After two years of observing the actions of the Biden administration with a growing sense of helplessness and outrage, House Republicans are finally in a position to effectually respond. Having assumed control of the House of Representatives, their investigations now leverage substantial resources and are backed by subpoena power. Fittingly, one of their first undertakings will be to scrutinize whether the federal government has infringed on Americans’ civil liberties. No doubt much of the focus will land on who did what and why. Both are worthy questions but preventing future abuses by the government against its citizens will also require addressing the how.
The weight of this heavy investigatory burden will fall primarily on the shoulders of Rep. Jim Jordan (R-OH) and his newly established Select Subcommittee on the Weaponization of the Federal Government. With outsized staff support and expanded access to classified information, this subcommittee has been charged with exposing instances when the power of the federal government was turned on its citizens without cause. Potential investigatory targets include the possible unwarranted use of FBI resources against parents and recent law enforcement actions against political targets (and a failure to pursue others).
If any of these allegations are proven by investigators, then those responsible must be held to account. Yet, Rep. Jordan also framed the Select Subcommittee’s intentions thusly, “we don’t want to go after anyone, we just want it to stop.”
The heart of the problem is that expansive criminal justice authorities make it too easy for a government agent with bad intentions to act on those intentions and to do so within the bounds of the law. The FBI can open an “assessment” (a precursor to a full-blown investigation) based solely on an agent’s assertion that they have an authorized purpose for doing so, such as trying to find federal crimes, with no “particular factual predication” required.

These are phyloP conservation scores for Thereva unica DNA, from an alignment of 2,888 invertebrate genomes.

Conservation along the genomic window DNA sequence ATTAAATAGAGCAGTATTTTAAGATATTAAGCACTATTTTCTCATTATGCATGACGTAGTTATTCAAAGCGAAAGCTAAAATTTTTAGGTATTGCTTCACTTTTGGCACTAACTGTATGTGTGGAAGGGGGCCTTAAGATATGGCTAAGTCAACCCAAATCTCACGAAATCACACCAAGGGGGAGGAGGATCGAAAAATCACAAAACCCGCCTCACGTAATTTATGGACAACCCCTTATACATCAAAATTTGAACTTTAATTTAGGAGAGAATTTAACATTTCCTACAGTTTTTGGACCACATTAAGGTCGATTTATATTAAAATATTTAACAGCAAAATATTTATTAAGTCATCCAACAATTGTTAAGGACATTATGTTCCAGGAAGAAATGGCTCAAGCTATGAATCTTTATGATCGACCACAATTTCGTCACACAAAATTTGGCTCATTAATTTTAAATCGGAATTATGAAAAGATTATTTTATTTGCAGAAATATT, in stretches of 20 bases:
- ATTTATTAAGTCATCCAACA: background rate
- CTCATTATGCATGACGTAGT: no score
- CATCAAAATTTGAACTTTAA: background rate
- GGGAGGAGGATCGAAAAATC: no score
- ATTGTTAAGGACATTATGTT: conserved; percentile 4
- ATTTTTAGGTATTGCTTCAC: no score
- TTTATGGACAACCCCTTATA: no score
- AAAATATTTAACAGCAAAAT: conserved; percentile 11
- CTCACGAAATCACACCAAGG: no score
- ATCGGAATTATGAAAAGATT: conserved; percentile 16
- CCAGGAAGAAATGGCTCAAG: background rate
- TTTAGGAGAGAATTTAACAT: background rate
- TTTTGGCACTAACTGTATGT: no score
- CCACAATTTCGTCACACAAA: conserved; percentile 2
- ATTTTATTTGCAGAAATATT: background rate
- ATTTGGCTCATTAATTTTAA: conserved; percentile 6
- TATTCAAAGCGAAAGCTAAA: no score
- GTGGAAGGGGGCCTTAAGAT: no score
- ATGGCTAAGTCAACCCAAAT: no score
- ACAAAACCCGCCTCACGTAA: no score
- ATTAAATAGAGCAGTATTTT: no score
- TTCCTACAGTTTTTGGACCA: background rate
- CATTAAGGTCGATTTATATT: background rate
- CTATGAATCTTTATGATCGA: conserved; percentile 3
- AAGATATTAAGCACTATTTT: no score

That’s an exceedingly low bar made all the more so by the fact that there are so many federal criminal penalties that the federal government itself has seemingly lost count. Even the most conscientious and law-abiding members of the public will struggle not to violate at least one—if only unintentionally. All that prevents an investigation or even an indictment for a misunderstanding is the roll of the dice that is law enforcement discretion.
This discretion is spread across a shocking number of people and agencies with little accountability around who is doing what and why. There are at least 137,000 federal law enforcement agents employed by over 94 different federal agencies, running the gamut from the Fish and Wildlife Service to the Secret Service. Americans would likely be harder pressed identifying a federal agency without arrest authority and a direct line to the Department of Justice.
When federal prosecutors are referred a matter, they can come after someone with all of the momentum of a locomotive. In 2019, nearly 75% of federal defendants were detained prior to trial and last year a whopping 98.3% of federal convictions came from guilty pleas, a stunning display of prosecutorial power. The fact of the matter is that once someone’s in prosecutors’ crosshairs, few avoid injury.
Even in investigations that don’t pan out or cases that never make it into the light of day, damage can still be done. Like a wily Mafia don, the government doesn’t always need to officially order anything to get others to alter their behavior in accordance with its wishes. Simply knowing the government might be watching can be all it takes to chill speech and curb civil liberties, let alone the response garnered by having an armed representative show up on someone’s doorstep, even for a “friendly” conversation.
Identifying instances in which federal officials leveraged criminal justice authorities to violate Americans’ civil liberties and holding them responsible is undoubtedly important. Yet, if Congress contents itself with pursuing only those who might be abusing their office without considering and reforming the broader systemic issues that allowed them to do so, it will be akin to arresting the criminal while leaving the weapon on the street. Sure, if we’re lucky the next person to come along won’t pick it up or, at least, will use it more judiciously. But why take that chance?